“I REALLY thought there would be a sorry from all of this.” These are the words from the woman who was indecently assaulted by a pastor when she was just a teenager, almost 30 years ago.
The churchman she trusted, Malcolm Hoare, 68, of Whitefriars Road, Lynn, was sent to prison for two years at Norwich Crown Court on Friday.
He was found guilty of five offences of indecent assault over a two-and-a-half-year period.
As well as two years in jail, Hoare, a former pastor with the Lynn Baptist Fellowship, was ordered to sign the sex offenders’ register for 10 years.
Speaking after the hearing, the victim, who cannot be named for legal reasons, said: “The sentence was really good. Up until now I felt everything was going in his favour, for good character and age.
“As hard as it was to go through the trial it was reassuring that the judge recognised I remained calm and didn’t become vindictive.”
Hoare had denied 12 counts of sexual offences against the girl, when he was aged 38.
He was acquitted of a further three offences and the jury failed to reach a verdict on four.
The 68-year-old was found guilty of committing indecent assault when the victim when was aged from 13 to 15.
The allegations came to light after she received counselling.
Giving evidence during the trial, the victim said she had decided to come forward to try to give herself “closure” on what had happened and to make sure nothing like this happened to anyone else.
She said: “I have fought for myself all the way through. I was not interested in him getting a lengthy sentence. I would have been satisfied with one year. It was important for me that he went on the sex offenders’ register.
“I have made a good life for myself but it felt like a huge weight had lifted when I heard the verdict.”
The victim added: “I’m a much stronger person now and a lot more positive. I had never thought of doing anything about it before – I had a happy life and a family.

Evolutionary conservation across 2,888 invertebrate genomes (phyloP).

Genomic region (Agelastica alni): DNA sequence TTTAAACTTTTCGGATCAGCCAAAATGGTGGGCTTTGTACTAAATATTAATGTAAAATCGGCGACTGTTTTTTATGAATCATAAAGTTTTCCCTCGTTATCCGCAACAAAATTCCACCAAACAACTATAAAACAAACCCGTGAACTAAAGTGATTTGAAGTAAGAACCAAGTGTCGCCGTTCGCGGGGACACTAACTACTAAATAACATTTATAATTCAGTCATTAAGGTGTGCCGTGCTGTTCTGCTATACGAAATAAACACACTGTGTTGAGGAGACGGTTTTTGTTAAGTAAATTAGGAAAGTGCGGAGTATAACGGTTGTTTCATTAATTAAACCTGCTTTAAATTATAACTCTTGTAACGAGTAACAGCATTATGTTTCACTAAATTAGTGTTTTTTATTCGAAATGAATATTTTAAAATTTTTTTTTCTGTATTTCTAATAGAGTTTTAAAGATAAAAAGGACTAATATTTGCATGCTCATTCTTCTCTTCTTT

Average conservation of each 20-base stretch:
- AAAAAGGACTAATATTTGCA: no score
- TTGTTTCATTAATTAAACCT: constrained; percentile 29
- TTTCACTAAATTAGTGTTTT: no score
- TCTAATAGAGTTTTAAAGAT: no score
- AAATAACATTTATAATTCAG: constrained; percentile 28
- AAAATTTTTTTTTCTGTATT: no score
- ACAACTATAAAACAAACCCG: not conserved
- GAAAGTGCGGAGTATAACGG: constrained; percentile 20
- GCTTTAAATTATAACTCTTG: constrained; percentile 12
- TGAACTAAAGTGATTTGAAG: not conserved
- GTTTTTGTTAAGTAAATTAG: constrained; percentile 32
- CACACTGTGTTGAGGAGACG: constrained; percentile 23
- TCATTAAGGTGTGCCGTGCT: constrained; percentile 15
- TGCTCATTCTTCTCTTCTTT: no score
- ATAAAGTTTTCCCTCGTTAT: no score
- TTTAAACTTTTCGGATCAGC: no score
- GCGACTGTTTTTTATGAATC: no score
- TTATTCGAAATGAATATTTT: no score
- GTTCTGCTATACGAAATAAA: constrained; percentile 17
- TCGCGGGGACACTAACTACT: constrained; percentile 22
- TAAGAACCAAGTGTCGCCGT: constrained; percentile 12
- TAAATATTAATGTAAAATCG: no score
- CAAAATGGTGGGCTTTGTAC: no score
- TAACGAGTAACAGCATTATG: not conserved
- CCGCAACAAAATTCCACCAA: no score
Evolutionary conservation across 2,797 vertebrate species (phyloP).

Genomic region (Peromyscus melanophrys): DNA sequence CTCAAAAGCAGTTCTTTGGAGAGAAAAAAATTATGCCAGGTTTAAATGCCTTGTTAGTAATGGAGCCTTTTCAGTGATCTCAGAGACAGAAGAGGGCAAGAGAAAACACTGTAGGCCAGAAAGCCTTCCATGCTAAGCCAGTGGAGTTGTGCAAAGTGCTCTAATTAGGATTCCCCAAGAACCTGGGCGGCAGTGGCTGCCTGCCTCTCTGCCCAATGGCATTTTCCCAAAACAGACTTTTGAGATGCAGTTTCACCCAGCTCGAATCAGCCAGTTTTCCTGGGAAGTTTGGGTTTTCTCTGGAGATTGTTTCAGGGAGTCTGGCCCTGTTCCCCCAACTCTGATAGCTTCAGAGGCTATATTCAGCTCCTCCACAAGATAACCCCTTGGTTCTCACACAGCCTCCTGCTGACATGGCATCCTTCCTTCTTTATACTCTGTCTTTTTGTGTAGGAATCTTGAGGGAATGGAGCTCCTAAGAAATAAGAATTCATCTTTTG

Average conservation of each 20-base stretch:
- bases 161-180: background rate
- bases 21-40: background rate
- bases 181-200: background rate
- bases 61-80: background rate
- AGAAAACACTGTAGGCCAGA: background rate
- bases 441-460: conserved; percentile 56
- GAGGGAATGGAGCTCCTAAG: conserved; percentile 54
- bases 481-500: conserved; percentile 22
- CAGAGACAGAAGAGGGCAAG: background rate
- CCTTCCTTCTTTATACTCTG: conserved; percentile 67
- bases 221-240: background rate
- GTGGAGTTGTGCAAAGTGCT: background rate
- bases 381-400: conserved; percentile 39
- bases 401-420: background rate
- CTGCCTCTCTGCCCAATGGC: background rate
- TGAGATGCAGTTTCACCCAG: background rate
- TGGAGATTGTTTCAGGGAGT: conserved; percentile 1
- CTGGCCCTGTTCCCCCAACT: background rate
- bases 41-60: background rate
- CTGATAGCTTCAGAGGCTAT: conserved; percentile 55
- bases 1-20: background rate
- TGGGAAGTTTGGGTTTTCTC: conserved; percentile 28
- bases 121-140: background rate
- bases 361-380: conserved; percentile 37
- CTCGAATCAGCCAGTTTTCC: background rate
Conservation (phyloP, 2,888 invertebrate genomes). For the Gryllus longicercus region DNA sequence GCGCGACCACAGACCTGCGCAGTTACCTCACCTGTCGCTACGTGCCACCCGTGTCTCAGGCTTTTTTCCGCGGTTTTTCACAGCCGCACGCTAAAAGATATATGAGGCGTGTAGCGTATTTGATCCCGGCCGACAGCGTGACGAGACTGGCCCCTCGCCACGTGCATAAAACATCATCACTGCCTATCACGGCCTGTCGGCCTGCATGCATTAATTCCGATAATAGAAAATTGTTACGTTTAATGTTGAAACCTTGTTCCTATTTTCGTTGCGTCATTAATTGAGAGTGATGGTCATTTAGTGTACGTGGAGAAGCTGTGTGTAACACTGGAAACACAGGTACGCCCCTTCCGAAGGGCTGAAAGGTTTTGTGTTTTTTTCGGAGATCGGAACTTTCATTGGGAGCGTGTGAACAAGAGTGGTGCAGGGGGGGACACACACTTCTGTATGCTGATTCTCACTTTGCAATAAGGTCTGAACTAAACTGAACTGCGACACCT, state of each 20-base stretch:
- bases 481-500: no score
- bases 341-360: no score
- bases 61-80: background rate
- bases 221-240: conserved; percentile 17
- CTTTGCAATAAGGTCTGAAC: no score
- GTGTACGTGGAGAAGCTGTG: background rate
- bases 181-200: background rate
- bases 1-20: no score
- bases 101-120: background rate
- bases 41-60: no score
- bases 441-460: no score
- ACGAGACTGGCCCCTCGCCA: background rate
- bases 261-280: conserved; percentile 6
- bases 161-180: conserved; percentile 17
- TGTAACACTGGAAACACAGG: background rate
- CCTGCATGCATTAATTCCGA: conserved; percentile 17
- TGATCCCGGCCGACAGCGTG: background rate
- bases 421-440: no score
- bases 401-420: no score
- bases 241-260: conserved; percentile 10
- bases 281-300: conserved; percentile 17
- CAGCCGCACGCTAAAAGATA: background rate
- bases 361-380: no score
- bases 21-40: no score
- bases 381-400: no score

“It came out through my work. Up until that time I had not realised how serious it was. It has been quite hard. I still don’t think his family believe me.
“I’m still a Christian, although I don’t attend church. I believe he will face God for the things he has said on oath.
“It has had an impact on my family. Now we can stop talking about this. It is the absolute end for me. I don’t regret anything and I moved on. I’m so glad I did it.
“I did want to see him face to face. I naively though there would be a sorry through all of this. The trial was absolute hell and a lot of the time I was sitting there in tears.
“His family hold him in such high self-esteem he would have done anything to stay up there.
“Apart from me and him nobody really knows what went on. I was enveloped in this church cult.
“My main reason for speaking about it was to encourage other victims to come forward.
“If you are a young person ChildLine is the best way to go about it, if you have got no-one to go to. Just tell someone you trust. Definitely don’t hide it.”
During the sentencing William Carter, mitigating, told the court: “By and large, his life has been spent for good.”
He also highlighted Hoare’s prison and chaplaincy work, as well as his work for the homeless.
Judge Philip Curl acknowledged this, but said during the trial, from Hoare’s evidence, he had formed the impression of a “manipulative and egocentric man”.
He said: “The victim has obviously suffered significantly and has confronted the trauma with dignity and courage and a notable lack of vindictiveness. An immediate custodial sentence is essential.”
Judge Curl added Hoare had committedwhat amounted to a “serious abuse of trust”.